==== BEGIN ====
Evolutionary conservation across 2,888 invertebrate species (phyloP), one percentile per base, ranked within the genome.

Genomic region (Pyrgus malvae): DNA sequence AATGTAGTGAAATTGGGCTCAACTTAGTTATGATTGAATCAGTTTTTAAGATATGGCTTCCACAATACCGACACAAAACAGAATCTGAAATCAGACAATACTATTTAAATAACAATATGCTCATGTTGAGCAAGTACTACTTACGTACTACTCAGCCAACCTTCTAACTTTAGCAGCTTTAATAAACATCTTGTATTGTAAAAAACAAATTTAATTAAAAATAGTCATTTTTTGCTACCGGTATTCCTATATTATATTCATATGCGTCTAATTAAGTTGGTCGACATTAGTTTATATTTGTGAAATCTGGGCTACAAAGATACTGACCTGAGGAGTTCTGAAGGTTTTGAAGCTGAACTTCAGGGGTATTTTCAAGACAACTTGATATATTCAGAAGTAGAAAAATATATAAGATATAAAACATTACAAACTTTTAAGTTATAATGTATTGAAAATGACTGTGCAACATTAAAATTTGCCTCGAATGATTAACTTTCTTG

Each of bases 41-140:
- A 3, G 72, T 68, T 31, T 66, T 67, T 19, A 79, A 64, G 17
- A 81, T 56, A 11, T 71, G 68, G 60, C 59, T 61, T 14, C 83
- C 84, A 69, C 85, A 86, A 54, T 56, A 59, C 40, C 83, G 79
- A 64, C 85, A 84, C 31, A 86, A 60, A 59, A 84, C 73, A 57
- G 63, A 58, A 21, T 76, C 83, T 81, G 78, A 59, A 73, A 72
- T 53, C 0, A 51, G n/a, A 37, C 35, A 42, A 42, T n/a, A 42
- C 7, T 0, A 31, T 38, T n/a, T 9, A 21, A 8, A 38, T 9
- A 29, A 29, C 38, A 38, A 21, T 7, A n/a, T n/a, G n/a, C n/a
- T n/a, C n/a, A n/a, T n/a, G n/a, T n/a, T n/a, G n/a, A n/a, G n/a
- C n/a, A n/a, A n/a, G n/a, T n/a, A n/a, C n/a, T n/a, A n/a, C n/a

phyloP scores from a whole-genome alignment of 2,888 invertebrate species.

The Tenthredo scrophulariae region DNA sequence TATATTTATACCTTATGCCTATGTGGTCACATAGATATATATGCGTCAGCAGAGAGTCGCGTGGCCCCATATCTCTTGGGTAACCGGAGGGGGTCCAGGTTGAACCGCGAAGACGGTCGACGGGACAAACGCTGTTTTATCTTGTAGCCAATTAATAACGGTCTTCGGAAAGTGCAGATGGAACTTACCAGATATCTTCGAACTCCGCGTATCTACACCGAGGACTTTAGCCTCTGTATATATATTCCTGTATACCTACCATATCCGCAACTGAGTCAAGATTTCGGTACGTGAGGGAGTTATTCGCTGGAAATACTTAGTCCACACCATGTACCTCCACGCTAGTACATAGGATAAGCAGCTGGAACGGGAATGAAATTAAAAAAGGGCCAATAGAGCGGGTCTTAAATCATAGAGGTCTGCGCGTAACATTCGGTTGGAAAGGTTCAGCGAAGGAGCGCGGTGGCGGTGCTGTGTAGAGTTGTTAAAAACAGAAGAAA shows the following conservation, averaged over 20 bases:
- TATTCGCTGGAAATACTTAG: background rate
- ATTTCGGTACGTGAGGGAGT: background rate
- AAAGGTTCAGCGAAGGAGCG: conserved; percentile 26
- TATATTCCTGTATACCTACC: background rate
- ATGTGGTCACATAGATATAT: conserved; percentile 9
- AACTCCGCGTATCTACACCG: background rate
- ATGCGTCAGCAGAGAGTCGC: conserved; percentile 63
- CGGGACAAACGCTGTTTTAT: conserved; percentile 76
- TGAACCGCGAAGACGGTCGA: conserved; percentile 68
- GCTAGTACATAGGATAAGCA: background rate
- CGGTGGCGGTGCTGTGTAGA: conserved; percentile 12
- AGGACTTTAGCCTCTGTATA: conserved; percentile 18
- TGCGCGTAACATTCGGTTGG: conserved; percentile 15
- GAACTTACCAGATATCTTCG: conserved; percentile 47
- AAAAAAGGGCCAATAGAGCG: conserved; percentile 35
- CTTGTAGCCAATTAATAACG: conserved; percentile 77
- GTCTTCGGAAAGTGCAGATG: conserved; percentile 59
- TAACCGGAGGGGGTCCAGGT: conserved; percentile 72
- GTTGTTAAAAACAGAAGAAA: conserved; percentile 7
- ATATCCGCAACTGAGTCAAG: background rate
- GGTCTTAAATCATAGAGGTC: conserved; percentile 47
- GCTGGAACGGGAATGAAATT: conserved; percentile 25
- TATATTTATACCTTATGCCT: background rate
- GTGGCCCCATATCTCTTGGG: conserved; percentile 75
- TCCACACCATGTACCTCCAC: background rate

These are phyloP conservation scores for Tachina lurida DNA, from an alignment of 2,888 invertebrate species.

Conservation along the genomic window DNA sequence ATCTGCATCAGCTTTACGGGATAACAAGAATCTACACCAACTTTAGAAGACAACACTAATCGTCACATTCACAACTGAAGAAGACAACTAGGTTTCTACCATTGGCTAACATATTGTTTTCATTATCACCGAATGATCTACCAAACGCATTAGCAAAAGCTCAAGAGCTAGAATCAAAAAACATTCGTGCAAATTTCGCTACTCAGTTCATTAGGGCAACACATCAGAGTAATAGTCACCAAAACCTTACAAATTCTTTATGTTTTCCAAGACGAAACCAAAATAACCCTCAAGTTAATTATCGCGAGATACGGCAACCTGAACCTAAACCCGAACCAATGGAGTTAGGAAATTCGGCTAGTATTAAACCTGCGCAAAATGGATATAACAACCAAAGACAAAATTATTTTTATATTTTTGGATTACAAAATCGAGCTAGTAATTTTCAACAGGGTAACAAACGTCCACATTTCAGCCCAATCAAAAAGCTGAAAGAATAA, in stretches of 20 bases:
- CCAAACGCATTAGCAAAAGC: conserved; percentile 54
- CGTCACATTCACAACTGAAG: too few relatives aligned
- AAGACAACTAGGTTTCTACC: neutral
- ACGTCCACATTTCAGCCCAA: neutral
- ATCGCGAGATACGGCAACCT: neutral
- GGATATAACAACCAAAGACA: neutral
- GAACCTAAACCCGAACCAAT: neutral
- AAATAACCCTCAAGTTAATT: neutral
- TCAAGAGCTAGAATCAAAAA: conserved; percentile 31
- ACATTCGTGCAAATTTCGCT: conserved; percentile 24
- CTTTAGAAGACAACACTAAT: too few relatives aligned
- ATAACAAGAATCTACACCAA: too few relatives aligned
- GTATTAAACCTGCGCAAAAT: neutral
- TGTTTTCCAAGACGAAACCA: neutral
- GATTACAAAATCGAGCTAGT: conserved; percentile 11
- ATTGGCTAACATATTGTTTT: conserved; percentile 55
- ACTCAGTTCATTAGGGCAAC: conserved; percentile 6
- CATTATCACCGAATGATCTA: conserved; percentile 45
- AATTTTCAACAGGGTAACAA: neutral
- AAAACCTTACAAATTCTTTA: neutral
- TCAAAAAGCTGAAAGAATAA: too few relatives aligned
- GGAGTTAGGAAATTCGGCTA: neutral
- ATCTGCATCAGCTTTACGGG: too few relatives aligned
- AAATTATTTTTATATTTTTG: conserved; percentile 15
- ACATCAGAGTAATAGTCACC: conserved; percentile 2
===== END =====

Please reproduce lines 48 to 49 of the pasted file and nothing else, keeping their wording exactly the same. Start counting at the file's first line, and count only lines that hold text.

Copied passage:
- GGATATAACAACCAAAGACA: neutral
- GAACCTAAACCCGAACCAAT: neutral